Stakte, Susinum, Cyprinum, the Mendesian.
Once upon a time, those names resonated with the impact of Opium or Chanel Number Five. And for good reason: up until and during the first few centuries of the Common Era, Egypt was the prestigious center of an international perfume industry. Although perfumes were created and mass-marketed elsewhere in the ancient world, it was Egypt that was most renowned and identified with the international perfume trade. Egypt was so identified with perfume that during Julius Caesar's Roman triumphs, perfume bottles were tossed to the crowd to demonstrate his mastery over Egypt.
Fragrance was common and accessible throughout Egypt; perfume was not. Beautifully scented flowers were readily accessible in the Nile River valley to even the humblest individuals. We know from artifacts and art that the Egyptians were fond of floral garlands, much in the manner of today's Hawaiian lei. However, perfume was an expensive luxury item created in Egypt for the elite and for export.
As befitting a luxury item, the Egyptians taste in perfume ran towards the exotic. Perfume formulae remain to us; although we have countless images of lotuses being worn and sniffed, nowhere does this indigenous and, at that time, common flower appear in perfumery recipes. Instead, imports like myrrh, frankincense, cinnamon and cassia were favored. With the sole exception of timber, fragrant materials were ancient Egypt's top import. With these materials, precious, lavish fragrances were created and then exported throughout the ancient world. Because these materials had to be transported over great distances, the most popular perfumes were created from hardy components: resins and roots.
At least as far as packaging goes, what the Egyptians would have called perfume would be recognizable to us, meaning that specific and reasonably consistent formulas were created and marketed. In other words, if you were to go perfume shopping today, let's say to purchase a bottle of "Miss Dior," you would possess certain expectations of what that product should look and smell like. In much the same way, back in ancient days, were you to purchase a bottle of Susinum, the famed and very popular fragrance based upon the aroma of lilies, you would also have expectations of fragrance and appearance.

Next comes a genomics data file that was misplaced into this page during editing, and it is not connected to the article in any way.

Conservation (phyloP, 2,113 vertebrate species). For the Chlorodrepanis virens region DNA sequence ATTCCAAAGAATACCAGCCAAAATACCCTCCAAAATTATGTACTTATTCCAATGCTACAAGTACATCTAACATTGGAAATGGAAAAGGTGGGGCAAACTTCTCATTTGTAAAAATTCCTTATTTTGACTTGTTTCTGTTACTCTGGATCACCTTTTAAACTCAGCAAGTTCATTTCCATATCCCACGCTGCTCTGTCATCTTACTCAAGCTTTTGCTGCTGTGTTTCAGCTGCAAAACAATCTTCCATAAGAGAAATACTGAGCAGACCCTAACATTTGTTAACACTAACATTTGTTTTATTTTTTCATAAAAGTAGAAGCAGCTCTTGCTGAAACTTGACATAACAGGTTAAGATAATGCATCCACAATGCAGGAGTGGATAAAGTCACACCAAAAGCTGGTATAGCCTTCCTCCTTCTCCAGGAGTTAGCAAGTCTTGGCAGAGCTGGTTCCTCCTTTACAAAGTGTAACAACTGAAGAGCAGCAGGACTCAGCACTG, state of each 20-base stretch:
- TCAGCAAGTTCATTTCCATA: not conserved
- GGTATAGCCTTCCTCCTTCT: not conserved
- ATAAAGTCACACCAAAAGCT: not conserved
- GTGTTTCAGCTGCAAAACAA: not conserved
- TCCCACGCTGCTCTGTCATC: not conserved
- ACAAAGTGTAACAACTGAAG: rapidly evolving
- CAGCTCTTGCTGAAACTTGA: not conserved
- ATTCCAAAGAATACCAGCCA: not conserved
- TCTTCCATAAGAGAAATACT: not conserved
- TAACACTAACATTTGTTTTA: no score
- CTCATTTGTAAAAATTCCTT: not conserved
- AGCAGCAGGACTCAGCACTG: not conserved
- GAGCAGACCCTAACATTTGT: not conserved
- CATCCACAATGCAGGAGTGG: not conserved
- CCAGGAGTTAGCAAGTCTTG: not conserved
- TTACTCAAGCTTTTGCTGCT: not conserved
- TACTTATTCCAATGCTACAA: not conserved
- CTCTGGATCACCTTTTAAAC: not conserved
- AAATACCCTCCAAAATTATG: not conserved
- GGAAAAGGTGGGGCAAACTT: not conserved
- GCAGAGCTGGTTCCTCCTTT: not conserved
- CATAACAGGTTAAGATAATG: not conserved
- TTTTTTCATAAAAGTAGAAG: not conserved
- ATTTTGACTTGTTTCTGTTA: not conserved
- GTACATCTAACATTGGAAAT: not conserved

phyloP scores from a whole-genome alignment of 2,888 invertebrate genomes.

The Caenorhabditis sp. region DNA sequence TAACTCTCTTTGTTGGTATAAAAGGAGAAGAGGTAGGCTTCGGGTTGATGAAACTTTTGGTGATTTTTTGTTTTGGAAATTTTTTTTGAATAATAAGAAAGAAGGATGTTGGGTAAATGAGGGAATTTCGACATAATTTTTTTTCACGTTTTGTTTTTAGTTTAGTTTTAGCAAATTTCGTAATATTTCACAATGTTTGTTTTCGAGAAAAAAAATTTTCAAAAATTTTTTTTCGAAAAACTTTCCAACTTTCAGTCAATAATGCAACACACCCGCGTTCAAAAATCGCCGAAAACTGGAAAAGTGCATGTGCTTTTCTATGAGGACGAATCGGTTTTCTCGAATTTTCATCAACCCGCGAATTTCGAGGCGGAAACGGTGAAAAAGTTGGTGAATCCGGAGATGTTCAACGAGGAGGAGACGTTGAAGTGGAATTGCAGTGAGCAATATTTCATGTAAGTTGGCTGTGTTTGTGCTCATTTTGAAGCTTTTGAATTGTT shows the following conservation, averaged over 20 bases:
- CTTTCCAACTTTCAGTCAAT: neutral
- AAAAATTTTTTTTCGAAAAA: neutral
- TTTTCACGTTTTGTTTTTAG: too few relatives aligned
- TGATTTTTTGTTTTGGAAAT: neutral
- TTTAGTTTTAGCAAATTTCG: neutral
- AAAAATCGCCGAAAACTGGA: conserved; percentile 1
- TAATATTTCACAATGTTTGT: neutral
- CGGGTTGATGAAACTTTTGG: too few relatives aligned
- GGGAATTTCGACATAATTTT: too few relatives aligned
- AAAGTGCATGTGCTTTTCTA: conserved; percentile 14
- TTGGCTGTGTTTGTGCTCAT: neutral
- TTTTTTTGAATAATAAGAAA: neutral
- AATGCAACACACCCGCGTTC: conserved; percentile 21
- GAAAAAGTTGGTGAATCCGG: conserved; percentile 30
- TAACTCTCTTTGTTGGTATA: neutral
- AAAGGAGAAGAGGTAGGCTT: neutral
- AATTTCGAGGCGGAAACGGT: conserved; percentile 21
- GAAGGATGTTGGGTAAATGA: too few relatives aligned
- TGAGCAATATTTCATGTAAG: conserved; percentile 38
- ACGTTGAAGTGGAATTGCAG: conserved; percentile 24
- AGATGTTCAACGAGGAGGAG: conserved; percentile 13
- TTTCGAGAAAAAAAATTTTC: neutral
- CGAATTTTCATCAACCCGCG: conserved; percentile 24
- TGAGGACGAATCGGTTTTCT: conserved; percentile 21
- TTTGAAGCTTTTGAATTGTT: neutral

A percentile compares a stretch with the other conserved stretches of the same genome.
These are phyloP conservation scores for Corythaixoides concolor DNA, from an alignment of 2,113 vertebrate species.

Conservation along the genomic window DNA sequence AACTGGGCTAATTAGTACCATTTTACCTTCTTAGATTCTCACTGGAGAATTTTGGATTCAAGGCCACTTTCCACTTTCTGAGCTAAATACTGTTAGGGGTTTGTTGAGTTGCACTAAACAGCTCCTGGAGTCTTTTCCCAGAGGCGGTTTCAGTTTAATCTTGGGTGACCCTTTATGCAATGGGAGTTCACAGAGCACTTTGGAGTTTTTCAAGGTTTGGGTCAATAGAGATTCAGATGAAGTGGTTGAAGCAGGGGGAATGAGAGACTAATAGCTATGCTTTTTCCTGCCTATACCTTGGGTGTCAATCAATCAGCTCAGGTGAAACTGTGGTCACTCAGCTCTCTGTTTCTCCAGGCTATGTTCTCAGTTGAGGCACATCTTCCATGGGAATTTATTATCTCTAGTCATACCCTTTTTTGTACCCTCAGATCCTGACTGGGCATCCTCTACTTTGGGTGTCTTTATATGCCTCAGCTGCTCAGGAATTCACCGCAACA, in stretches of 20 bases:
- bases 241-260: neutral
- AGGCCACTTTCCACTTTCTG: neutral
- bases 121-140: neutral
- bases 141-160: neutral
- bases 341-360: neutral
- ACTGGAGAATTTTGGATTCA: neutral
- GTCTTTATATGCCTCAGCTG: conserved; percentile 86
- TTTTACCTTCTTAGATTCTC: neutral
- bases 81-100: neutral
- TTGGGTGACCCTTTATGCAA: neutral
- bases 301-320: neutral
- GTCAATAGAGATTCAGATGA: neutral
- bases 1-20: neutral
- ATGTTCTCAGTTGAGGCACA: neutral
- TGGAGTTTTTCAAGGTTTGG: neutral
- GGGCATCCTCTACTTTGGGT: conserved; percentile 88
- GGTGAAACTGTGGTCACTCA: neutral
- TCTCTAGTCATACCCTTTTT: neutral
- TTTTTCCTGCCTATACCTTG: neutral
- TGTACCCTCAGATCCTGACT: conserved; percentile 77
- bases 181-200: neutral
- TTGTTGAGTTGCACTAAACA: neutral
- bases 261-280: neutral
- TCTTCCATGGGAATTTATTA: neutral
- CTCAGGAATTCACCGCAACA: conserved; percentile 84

Beyond expectations, there was also a standard of excellence to meet. Thus international debate of the time centered on exactly who made the finest Cyprinum, a fragrance based upon the scent of henna (Lawsonia inermis): the perfumers of Egypt (specifically those from Canopus) versus their competition from Ashkelon, Cyprus or Sidon? (Both Pliny and Dioscorides believed the Egyptian product to be superior over all others.)
Ancient perfumes were marketed in elaborate luxurious containers. Just as today, attractive and eye-catching packaging was an integral aspect of the luxury perfume experience. Alabaster, according to Pliny, was the finest material for storing scent. Large quantities of varied perfume bottles have been excavated. Among the cargo excavated from the Ulu Barun shipwreck (named after the Turkish town near where the ship was discovered), were bars of blue glass. This glass is so similar to the cobalt-blue glass beloved by modern aromatherapists that it's quite tempting to speculate that they would have been turned into blue perfume bottles. (The ship, laden with fragrant materials, apparently sank on its way to Egypt, bearing botanical cargo for further processing. The date of the voyage has been approximated based upon the discovery on the ship of a golden signet ring bearing Nefertiti's cartouche.)
Just as the ancient customer held reasonable expectations of a product, so the ancient perfumer held clear goals:
· The finished product had to be reasonably consistent: one bottle of Susinum was expected to be reasonably identical with any other.
· The finished product could not turn rancid.
· The finished product had to maintain a lengthy shelf life.
It was the consistent fulfillment of these three goals that created the fame and reputation of ancient Egyptian perfumers. Bottles of Susinum or the Mendesian were renowned for retaining their scent for as long as twenty years.